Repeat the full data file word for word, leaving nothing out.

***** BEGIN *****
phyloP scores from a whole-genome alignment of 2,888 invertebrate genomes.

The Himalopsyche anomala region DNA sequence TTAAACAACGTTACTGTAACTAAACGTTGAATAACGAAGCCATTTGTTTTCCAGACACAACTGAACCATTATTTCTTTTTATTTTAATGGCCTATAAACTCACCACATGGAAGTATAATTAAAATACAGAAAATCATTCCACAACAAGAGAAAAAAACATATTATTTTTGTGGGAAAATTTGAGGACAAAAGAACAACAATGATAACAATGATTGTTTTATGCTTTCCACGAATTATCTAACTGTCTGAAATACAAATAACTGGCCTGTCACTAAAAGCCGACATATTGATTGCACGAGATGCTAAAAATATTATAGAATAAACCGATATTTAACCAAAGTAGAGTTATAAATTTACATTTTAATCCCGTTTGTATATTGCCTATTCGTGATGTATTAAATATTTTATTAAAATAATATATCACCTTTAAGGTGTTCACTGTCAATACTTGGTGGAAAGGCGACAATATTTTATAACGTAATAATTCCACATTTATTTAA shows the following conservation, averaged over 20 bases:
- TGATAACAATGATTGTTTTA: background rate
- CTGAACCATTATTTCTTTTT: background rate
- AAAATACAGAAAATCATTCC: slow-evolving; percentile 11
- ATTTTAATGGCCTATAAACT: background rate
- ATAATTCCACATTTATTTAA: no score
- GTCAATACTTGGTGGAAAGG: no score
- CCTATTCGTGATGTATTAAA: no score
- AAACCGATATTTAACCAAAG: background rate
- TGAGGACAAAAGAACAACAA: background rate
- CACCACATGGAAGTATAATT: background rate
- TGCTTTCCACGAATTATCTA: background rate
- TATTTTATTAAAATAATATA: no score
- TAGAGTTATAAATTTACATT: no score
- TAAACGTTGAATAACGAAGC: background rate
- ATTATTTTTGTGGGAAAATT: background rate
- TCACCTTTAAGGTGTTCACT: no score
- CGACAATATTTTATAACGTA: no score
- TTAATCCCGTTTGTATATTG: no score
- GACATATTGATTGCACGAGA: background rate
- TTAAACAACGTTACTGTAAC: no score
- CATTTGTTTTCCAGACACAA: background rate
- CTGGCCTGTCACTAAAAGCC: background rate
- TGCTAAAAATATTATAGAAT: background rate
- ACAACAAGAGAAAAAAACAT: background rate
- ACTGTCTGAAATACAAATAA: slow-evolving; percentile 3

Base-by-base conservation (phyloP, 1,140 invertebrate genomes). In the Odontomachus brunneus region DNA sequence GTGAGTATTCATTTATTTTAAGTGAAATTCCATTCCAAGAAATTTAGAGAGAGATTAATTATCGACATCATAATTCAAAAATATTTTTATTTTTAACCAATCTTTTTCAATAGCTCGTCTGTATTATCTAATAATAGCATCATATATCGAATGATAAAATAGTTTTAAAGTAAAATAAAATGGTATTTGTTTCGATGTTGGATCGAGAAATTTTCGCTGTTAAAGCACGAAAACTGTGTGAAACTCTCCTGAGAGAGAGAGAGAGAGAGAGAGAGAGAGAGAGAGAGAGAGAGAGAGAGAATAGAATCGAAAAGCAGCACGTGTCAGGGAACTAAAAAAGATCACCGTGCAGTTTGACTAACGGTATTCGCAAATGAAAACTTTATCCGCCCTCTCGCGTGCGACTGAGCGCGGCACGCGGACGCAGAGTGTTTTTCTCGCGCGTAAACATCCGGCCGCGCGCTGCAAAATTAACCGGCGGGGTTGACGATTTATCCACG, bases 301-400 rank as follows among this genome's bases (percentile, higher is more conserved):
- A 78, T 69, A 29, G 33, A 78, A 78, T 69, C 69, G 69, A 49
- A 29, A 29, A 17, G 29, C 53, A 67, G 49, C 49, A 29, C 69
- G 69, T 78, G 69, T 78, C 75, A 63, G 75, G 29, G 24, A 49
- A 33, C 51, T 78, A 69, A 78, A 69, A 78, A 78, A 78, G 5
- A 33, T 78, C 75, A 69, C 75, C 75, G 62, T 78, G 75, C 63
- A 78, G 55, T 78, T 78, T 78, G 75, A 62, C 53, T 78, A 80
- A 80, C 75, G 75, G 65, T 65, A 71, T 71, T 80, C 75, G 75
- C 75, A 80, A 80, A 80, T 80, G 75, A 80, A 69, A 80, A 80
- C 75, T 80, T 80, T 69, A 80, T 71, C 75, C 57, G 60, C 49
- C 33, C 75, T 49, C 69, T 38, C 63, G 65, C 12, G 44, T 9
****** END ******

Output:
phyloP scores from a whole-genome alignment of 2,888 invertebrate genomes.

The Himalopsyche anomala region DNA sequence TTAAACAACGTTACTGTAACTAAACGTTGAATAACGAAGCCATTTGTTTTCCAGACACAACTGAACCATTATTTCTTTTTATTTTAATGGCCTATAAACTCACCACATGGAAGTATAATTAAAATACAGAAAATCATTCCACAACAAGAGAAAAAAACATATTATTTTTGTGGGAAAATTTGAGGACAAAAGAACAACAATGATAACAATGATTGTTTTATGCTTTCCACGAATTATCTAACTGTCTGAAATACAAATAACTGGCCTGTCACTAAAAGCCGACATATTGATTGCACGAGATGCTAAAAATATTATAGAATAAACCGATATTTAACCAAAGTAGAGTTATAAATTTACATTTTAATCCCGTTTGTATATTGCCTATTCGTGATGTATTAAATATTTTATTAAAATAATATATCACCTTTAAGGTGTTCACTGTCAATACTTGGTGGAAAGGCGACAATATTTTATAACGTAATAATTCCACATTTATTTAA shows the following conservation, averaged over 20 bases:
- TGATAACAATGATTGTTTTA: background rate
- CTGAACCATTATTTCTTTTT: background rate
- AAAATACAGAAAATCATTCC: slow-evolving; percentile 11
- ATTTTAATGGCCTATAAACT: background rate
- ATAATTCCACATTTATTTAA: no score
- GTCAATACTTGGTGGAAAGG: no score
- CCTATTCGTGATGTATTAAA: no score
- AAACCGATATTTAACCAAAG: background rate
- TGAGGACAAAAGAACAACAA: background rate
- CACCACATGGAAGTATAATT: background rate
- TGCTTTCCACGAATTATCTA: background rate
- TATTTTATTAAAATAATATA: no score
- TAGAGTTATAAATTTACATT: no score
- TAAACGTTGAATAACGAAGC: background rate
- ATTATTTTTGTGGGAAAATT: background rate
- TCACCTTTAAGGTGTTCACT: no score
- CGACAATATTTTATAACGTA: no score
- TTAATCCCGTTTGTATATTG: no score
- GACATATTGATTGCACGAGA: background rate
- TTAAACAACGTTACTGTAAC: no score
- CATTTGTTTTCCAGACACAA: background rate
- CTGGCCTGTCACTAAAAGCC: background rate
- TGCTAAAAATATTATAGAAT: background rate
- ACAACAAGAGAAAAAAACAT: background rate
- ACTGTCTGAAATACAAATAA: slow-evolving; percentile 3

Base-by-base conservation (phyloP, 1,140 invertebrate genomes). In the Odontomachus brunneus region DNA sequence GTGAGTATTCATTTATTTTAAGTGAAATTCCATTCCAAGAAATTTAGAGAGAGATTAATTATCGACATCATAATTCAAAAATATTTTTATTTTTAACCAATCTTTTTCAATAGCTCGTCTGTATTATCTAATAATAGCATCATATATCGAATGATAAAATAGTTTTAAAGTAAAATAAAATGGTATTTGTTTCGATGTTGGATCGAGAAATTTTCGCTGTTAAAGCACGAAAACTGTGTGAAACTCTCCTGAGAGAGAGAGAGAGAGAGAGAGAGAGAGAGAGAGAGAGAGAGAGAGAGAATAGAATCGAAAAGCAGCACGTGTCAGGGAACTAAAAAAGATCACCGTGCAGTTTGACTAACGGTATTCGCAAATGAAAACTTTATCCGCCCTCTCGCGTGCGACTGAGCGCGGCACGCGGACGCAGAGTGTTTTTCTCGCGCGTAAACATCCGGCCGCGCGCTGCAAAATTAACCGGCGGGGTTGACGATTTATCCACG, bases 301-400 rank as follows among this genome's bases (percentile, higher is more conserved):
- A 78, T 69, A 29, G 33, A 78, A 78, T 69, C 69, G 69, A 49
- A 29, A 29, A 17, G 29, C 53, A 67, G 49, C 49, A 29, C 69
- G 69, T 78, G 69, T 78, C 75, A 63, G 75, G 29, G 24, A 49
- A 33, C 51, T 78, A 69, A 78, A 69, A 78, A 78, A 78, G 5
- A 33, T 78, C 75, A 69, C 75, C 75, G 62, T 78, G 75, C 63
- A 78, G 55, T 78, T 78, T 78, G 75, A 62, C 53, T 78, A 80
- A 80, C 75, G 75, G 65, T 65, A 71, T 71, T 80, C 75, G 75
- C 75, A 80, A 80, A 80, T 80, G 75, A 80, A 69, A 80, A 80
- C 75, T 80, T 80, T 69, A 80, T 71, C 75, C 57, G 60, C 49
- C 33, C 75, T 49, C 69, T 38, C 63, G 65, C 12, G 44, T 9